The second battalion of the second Polish Line Regiment has finally raised their flag/standard and marched from the recruiters office on to that rather dangerous place – they field under the stewardship of von Peter himself.
The more observant and educated of The dear readers will notice that the mounted officer amongst the ranks is not the usual Polish Infantry Mounted Office. Sadly the battalion’s officer corps has been hard hit so an ADC has been tasked with leading the battalion until things are sorted. Besides the Front Rank Figurines range only has one Polish Infantry Mounted Officer and one could easily get bored with seeing the same old figure over and over. 😇
With active service in the field there comes the associated and inevitable issues resultant from not properly cooking the sausages …
One more battalion to go to complete the infantry component of the 27th (Polish) Division of General de division Dombrowski circa 1813.
As always with the Poles of von Peter himself … Front Rank Figurines; pigmentation by Nigel Fun-nell; flag from GMB Designs; horse and basing by von Peter himself.
The two images are clickable for a larger and clearer view.
LEIPZIG: THE BATTLE OF NATIONS A Wargamer’s Guide to the Battle of Leipzig 1813
LEIPZIG: THE BATTLE OF NATIONS A Wargamer’s Guide to the Battle of Leipzig 1813 is quite a mouthful of a title. To its credit it does however seem like quite a tasty mouthful.
Just recently published – 18 August 2022 – by Helion & Company with a complement of 134 pages, 8 black & white illustrations, 33 colour photos, 9 colour maps and 12 tables. This has suddenly and spookily appeared as a gaping hole in the library of von Peter himself! We must have it!
The official blurb …
The Battle of Leipzig was the biggest battle of the Napoleonic wars, involving over 500,000 men. Until the First World War, it was probably the biggest battle in human history. It was also known as the Battle of the Nations because it pitted the forces of France and its satellite states and allies (including Italians, Poles and forces from the minor German states), against those of Russia, Prussia, Austria and Sweden. The fate of Europe hung in the balance. Napoleon’s defeat decided the outcome of the campaign of 1813 and pushed the French back to France.
The battle took place over several days (14-19 October 1813 including the battle of Liebertwolkwitz), and naturally breaks down into distinct phases and sectors. This guide helps wargamers refight the battle on a table top with model soldiers, either as one large battle (suitable as a club game), or broken down into a series of smaller battles covering the different sectors. The smaller battles can be played as individual games or linked together in a mini-campaign, the latter giving strategic dilemmas for each of the commanders to resolve.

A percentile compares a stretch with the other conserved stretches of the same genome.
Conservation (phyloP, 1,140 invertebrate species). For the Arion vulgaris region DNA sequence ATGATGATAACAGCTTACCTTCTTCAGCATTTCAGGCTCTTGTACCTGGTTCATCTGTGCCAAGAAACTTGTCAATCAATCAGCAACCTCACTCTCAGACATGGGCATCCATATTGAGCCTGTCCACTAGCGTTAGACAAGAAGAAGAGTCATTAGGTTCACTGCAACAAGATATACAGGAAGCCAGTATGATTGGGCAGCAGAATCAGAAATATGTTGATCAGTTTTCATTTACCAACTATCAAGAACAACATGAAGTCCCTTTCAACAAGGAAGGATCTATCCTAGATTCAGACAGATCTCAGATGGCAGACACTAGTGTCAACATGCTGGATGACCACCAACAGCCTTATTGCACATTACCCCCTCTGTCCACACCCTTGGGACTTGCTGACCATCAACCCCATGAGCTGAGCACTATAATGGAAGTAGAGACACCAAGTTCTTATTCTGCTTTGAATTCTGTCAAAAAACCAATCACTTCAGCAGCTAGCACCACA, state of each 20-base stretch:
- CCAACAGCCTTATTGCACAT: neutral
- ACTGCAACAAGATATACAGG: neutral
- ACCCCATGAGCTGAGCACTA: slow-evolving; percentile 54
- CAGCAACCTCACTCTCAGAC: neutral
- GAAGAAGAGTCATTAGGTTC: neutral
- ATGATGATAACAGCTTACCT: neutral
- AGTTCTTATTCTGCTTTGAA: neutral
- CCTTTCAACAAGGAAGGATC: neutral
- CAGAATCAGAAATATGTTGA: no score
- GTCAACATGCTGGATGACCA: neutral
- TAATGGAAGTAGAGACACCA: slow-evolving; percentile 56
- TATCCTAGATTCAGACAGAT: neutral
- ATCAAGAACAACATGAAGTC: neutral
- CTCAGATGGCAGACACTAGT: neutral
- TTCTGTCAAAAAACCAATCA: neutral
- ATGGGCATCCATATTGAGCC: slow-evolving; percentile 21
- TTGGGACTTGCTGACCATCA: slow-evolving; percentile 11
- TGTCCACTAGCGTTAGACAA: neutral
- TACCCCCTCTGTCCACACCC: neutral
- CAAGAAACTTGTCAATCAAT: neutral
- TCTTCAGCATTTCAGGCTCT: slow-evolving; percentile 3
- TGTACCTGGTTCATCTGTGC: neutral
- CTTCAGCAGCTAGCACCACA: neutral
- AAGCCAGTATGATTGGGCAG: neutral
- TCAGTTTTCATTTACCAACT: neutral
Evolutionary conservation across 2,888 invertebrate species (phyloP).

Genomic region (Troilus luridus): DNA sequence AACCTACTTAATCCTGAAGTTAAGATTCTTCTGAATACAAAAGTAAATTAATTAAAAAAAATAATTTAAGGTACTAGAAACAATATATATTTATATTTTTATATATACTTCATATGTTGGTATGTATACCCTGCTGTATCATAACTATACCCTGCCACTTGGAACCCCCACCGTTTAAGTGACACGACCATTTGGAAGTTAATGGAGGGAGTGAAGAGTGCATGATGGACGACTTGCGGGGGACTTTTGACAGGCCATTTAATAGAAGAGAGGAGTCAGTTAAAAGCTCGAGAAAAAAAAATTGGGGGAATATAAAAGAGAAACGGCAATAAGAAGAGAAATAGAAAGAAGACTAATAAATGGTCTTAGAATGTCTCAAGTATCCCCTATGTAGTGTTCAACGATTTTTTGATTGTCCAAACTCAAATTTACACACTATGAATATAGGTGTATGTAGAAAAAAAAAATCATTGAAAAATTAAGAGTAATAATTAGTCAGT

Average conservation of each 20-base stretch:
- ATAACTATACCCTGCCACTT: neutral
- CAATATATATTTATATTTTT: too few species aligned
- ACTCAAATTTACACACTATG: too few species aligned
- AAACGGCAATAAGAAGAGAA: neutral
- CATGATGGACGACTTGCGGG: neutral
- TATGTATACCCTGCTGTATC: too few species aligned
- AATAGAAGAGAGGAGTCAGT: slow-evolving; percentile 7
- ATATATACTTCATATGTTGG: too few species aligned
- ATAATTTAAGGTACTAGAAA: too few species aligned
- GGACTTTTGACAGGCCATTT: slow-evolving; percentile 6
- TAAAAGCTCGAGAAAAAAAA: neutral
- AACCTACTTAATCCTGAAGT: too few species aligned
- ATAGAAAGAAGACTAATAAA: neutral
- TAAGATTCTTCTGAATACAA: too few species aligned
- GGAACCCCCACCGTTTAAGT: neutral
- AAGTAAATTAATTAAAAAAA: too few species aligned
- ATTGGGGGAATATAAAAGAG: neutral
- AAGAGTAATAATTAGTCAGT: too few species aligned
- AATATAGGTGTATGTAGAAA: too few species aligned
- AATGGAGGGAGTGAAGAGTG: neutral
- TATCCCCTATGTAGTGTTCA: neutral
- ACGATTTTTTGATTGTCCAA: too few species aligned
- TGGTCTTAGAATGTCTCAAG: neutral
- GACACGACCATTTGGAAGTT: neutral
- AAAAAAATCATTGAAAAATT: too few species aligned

The guide sets out the strategic situation in central Europe and contains a thorough but clear account of the historical battle. It provides detailed orders of battle of the opposing armies, scaled down orders of battle for game purposes, maps of the historical events, stylised maps for laying out wargames tables, and instructions for each scenario and the mini-campaign. Design notes explain the rationale and historical background to the scenario instructions.
The scenario maps are set out on square grids for ease of setting up tabletop terrain. Any set of wargames rules for the period should be able to be used to play the scenarios. The key points for the game army lists are the number of units and their quality. There is a section that discusses the quality of the troops of the various nations involved.
A discussion of the historical battle raises questions about the decisions made by the actual commanders. These can be explored by the wargame commanders, for example by their allocation of forces to different sectors (within historical constraints), their deployment within those sectors, or timing their use of reserves. Was Napoleon’s defeat inevitable? Wargaming is a form of counter-factual history, and the guide includes a variation which may answer the question, ‘What if Napoleon had recalled the Dresden garrison?’ Napoleon had agreed with Marshall St.Cyr that it would be madness to leave his 50,000 men in Dresden rather than concentrate French forces for the decisive battle Napoleon was seeking. What if Napoleon had not changed his mind?
Many thanks to Peter O’Brien for supplying the heads-up on this book in a comment on the previous post in this here blog. Much appreciated.
WARNING: the Helion & Company website is a VERY dangerous place to visit. The dear reader’s credit cards have been warned.
Until we meet again …
von Peter himself